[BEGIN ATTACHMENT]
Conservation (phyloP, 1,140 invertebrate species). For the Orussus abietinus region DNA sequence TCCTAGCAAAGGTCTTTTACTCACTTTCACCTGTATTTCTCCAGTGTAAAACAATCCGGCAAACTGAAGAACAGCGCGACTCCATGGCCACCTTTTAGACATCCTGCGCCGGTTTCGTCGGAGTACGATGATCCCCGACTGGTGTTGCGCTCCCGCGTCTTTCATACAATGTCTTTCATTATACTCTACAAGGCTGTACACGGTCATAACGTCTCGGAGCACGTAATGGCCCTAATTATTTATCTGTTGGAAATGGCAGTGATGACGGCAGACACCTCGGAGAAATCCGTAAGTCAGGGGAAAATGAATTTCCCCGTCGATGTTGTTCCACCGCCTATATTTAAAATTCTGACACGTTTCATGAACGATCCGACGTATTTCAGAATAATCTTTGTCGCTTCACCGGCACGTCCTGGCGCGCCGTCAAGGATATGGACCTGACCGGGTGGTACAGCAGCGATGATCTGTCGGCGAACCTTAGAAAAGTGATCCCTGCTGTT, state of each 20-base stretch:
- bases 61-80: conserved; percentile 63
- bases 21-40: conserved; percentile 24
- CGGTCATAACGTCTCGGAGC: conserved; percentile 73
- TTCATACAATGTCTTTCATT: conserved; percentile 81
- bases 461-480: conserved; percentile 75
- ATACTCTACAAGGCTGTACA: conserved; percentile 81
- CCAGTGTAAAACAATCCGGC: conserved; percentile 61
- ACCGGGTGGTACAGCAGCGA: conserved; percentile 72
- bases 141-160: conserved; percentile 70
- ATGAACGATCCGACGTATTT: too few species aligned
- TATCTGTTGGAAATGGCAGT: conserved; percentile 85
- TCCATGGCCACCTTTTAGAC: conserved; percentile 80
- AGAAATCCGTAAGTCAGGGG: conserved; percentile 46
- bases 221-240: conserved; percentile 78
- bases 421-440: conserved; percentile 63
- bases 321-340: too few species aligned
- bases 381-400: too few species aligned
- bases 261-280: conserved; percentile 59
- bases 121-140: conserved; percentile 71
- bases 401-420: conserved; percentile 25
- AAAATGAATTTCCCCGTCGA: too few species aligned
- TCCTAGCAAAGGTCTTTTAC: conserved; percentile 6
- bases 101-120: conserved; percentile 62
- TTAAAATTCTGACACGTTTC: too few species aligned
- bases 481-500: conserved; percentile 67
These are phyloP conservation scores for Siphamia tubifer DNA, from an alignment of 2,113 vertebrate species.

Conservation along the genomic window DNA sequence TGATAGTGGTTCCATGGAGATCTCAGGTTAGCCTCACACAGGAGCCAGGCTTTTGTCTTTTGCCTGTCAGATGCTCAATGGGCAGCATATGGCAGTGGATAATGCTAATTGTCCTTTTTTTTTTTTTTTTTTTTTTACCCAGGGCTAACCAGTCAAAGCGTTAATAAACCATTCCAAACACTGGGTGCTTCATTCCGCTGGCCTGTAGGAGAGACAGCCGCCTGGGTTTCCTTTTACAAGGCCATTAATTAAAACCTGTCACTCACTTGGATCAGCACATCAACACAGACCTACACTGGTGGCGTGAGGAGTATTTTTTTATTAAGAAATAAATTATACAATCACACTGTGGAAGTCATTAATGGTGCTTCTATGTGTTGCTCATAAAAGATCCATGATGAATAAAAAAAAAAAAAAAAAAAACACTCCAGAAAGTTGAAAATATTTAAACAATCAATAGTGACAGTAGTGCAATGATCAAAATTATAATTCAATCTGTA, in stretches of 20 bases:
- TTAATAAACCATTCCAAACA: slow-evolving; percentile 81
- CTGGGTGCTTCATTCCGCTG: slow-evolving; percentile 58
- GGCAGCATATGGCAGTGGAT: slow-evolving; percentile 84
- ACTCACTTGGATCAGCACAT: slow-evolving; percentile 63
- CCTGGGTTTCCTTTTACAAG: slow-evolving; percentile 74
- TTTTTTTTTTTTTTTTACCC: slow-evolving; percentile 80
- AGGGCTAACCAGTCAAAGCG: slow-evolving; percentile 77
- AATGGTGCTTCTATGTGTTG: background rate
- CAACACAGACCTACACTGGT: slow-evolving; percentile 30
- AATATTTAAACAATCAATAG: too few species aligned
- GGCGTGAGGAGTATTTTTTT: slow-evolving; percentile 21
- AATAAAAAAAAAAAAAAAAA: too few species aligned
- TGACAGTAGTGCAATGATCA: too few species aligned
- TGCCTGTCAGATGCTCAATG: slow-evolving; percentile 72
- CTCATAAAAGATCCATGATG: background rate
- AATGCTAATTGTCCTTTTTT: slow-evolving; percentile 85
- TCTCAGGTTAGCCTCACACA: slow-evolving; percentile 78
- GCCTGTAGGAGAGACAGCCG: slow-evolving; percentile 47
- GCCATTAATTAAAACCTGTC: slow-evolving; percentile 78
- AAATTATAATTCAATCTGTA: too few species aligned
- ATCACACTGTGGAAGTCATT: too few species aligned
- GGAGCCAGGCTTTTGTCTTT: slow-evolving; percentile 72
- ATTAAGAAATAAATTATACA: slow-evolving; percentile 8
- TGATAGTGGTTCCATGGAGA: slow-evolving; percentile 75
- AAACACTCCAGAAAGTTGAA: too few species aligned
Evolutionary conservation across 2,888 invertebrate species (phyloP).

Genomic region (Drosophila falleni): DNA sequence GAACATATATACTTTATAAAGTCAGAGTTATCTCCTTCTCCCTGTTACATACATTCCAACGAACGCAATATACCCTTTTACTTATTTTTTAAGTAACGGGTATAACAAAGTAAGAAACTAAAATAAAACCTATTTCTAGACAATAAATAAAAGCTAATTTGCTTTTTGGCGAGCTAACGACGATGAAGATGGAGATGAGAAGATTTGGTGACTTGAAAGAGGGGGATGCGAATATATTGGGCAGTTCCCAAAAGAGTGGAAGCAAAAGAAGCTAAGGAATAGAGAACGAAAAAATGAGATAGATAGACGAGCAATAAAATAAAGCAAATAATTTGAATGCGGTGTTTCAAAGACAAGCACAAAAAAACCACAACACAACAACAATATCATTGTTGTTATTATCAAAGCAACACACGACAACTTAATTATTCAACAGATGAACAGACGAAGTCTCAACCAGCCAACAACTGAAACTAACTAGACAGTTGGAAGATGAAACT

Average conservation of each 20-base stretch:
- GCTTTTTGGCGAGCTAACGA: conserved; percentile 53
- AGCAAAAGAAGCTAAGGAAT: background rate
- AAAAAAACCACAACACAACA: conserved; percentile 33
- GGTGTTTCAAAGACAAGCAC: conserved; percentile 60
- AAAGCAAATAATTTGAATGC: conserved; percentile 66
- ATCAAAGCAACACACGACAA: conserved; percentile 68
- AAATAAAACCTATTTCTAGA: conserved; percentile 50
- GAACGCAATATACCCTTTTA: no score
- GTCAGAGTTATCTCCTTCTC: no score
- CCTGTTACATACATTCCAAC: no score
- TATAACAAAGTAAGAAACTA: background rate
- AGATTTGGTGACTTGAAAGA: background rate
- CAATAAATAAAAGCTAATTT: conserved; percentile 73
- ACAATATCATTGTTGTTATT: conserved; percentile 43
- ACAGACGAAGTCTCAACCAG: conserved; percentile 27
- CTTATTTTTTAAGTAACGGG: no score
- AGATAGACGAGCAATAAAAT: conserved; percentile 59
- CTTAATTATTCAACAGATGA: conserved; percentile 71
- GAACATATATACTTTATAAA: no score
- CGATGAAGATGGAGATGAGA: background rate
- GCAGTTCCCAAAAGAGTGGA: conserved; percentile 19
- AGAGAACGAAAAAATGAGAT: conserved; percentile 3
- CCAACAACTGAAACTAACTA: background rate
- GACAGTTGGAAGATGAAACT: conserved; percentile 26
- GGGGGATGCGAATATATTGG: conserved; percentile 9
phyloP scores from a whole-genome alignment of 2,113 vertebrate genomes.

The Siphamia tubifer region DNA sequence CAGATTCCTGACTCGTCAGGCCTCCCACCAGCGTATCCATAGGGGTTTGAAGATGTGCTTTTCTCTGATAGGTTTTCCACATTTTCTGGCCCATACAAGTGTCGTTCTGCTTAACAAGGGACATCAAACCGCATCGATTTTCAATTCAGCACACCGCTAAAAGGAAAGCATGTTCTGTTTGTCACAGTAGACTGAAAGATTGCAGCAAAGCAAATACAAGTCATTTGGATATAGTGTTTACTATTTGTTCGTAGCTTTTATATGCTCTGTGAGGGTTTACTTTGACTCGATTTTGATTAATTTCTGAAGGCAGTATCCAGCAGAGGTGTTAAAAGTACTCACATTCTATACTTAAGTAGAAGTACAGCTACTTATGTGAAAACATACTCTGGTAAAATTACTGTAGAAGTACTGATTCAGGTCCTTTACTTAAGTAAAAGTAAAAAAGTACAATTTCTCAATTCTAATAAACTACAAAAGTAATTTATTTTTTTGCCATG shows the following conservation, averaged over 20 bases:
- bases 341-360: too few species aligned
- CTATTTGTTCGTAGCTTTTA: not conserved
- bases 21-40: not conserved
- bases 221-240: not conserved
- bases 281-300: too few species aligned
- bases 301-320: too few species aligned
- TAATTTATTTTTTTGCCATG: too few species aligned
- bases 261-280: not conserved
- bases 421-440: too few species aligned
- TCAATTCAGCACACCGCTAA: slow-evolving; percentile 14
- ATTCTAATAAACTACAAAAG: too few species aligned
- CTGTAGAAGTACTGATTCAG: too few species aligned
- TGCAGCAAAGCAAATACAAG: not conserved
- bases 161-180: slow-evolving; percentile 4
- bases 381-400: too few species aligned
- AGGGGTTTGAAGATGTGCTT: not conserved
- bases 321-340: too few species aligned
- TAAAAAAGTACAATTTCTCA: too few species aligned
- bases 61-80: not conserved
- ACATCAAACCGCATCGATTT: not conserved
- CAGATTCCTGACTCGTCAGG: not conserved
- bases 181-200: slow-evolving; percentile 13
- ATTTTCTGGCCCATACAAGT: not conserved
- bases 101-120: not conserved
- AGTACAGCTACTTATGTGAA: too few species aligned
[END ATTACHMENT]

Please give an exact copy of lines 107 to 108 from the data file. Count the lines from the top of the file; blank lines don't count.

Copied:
- bases 101-120: not conserved
- AGTACAGCTACTTATGTGAA: too few species aligned